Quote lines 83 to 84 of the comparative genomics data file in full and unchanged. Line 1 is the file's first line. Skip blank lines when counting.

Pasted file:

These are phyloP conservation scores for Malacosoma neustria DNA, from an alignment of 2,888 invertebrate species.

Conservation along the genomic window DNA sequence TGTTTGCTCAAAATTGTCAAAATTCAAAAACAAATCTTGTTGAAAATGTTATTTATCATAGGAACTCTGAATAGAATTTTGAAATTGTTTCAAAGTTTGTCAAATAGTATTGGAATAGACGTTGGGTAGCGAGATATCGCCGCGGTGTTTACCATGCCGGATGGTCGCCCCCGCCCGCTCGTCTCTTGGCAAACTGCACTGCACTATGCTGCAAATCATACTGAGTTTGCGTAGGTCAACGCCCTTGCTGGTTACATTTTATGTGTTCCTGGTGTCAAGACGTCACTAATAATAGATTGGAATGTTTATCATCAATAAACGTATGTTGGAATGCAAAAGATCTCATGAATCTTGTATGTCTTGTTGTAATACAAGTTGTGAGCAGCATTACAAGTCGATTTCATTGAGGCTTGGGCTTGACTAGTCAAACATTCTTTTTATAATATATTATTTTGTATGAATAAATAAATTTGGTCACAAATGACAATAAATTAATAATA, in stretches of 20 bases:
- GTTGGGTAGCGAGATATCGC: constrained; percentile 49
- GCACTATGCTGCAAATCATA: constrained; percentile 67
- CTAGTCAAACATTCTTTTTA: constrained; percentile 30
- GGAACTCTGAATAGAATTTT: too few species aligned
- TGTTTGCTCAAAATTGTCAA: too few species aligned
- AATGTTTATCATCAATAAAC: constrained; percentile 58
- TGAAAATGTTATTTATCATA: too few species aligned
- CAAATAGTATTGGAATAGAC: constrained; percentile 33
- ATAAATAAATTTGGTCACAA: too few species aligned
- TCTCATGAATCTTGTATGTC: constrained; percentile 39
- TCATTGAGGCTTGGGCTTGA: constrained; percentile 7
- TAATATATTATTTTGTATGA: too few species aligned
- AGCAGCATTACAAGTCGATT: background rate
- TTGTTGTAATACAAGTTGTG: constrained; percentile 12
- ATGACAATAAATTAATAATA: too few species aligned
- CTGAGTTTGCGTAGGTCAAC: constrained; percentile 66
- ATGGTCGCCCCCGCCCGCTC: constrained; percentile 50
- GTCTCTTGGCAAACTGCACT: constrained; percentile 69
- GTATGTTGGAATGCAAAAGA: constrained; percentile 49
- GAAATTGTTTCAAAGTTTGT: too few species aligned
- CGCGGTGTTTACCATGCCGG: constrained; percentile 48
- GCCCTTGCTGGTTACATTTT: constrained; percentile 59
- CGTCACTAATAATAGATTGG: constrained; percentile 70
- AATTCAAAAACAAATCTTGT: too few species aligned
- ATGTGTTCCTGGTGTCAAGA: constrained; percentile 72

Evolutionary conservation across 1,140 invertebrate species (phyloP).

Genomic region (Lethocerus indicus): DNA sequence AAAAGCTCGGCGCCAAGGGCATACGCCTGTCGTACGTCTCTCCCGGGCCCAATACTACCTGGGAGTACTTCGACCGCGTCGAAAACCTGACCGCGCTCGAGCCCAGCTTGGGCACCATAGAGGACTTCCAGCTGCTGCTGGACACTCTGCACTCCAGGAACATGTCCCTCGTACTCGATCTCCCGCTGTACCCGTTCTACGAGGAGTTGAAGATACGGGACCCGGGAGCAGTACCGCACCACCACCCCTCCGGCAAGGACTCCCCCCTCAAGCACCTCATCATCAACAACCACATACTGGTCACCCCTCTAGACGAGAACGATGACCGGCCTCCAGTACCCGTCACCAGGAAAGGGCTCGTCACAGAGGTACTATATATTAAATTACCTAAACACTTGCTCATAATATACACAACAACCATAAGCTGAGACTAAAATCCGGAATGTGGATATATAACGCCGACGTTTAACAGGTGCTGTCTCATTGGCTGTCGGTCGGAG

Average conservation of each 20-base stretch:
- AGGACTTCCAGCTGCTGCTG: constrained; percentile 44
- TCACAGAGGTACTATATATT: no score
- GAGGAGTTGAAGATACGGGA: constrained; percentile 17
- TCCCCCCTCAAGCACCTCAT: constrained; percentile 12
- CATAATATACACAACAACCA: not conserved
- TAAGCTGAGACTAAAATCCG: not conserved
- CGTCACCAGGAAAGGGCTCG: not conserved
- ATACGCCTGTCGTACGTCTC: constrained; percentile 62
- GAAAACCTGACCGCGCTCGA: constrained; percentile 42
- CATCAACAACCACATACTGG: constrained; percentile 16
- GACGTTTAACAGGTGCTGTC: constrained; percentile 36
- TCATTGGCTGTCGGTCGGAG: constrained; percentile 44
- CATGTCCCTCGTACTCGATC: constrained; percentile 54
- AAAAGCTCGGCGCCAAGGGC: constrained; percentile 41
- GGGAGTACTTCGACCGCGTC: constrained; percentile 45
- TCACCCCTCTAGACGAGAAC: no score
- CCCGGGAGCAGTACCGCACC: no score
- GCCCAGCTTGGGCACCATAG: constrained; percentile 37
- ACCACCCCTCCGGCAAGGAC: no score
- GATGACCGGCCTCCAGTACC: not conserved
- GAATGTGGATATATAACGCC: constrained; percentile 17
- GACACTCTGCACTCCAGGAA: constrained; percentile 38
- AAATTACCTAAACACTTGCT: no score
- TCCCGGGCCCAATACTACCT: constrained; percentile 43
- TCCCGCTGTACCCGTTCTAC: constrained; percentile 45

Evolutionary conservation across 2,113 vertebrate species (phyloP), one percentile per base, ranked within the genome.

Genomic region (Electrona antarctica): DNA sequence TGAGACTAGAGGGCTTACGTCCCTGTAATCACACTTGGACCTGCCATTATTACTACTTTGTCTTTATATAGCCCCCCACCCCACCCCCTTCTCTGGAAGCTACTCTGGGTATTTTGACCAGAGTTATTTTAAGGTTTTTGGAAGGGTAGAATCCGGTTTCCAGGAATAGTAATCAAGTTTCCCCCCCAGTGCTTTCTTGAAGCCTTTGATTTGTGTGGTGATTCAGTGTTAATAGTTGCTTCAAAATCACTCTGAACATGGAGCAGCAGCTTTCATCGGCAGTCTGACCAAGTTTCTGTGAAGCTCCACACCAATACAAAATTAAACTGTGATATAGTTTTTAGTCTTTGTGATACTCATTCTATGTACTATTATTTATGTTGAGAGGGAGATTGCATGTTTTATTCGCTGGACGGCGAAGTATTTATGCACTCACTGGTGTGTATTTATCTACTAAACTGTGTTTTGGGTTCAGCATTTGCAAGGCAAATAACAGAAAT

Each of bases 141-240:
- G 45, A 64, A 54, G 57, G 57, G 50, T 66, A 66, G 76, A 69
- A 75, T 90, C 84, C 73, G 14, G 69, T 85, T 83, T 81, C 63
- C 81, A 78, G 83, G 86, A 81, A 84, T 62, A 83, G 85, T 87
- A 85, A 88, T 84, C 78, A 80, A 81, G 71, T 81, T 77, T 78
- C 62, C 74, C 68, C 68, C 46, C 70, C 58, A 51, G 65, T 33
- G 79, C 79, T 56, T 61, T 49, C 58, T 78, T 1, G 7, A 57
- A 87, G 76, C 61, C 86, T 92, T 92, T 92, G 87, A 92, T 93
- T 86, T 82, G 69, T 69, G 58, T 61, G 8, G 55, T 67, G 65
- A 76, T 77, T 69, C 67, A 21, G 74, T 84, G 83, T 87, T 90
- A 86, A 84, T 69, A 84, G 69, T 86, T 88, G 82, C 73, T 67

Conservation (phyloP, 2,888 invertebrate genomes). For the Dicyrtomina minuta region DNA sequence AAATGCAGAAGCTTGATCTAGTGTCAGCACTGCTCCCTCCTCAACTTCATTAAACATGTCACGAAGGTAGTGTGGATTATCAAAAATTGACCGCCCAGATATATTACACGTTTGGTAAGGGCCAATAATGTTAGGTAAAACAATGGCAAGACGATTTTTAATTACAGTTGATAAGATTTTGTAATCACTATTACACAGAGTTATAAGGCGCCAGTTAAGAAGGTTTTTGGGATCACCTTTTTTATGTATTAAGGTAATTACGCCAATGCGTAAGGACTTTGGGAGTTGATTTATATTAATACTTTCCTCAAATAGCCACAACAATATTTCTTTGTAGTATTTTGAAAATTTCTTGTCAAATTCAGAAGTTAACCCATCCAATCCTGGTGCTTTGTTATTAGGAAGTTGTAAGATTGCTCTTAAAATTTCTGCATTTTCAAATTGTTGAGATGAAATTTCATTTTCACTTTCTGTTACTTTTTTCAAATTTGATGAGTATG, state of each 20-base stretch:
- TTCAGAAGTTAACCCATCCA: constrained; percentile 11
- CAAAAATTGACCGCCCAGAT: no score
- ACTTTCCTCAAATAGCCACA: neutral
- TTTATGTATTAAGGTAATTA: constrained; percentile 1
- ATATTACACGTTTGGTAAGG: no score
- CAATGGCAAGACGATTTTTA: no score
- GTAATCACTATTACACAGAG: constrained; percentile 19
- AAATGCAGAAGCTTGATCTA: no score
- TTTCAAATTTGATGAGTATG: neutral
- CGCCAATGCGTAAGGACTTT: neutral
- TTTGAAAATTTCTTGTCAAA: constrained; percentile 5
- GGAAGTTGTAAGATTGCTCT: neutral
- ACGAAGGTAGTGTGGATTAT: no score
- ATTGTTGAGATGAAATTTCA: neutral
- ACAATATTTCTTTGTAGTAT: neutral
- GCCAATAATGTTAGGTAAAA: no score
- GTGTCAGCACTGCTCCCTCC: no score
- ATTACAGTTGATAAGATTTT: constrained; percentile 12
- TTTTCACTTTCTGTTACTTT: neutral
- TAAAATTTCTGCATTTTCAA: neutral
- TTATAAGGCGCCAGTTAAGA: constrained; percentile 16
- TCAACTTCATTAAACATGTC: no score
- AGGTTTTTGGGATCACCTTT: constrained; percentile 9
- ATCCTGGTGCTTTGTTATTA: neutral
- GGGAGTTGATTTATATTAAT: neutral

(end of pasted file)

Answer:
- ATTGTTGAGATGAAATTTCA: neutral
- ACAATATTTCTTTGTAGTAT: neutral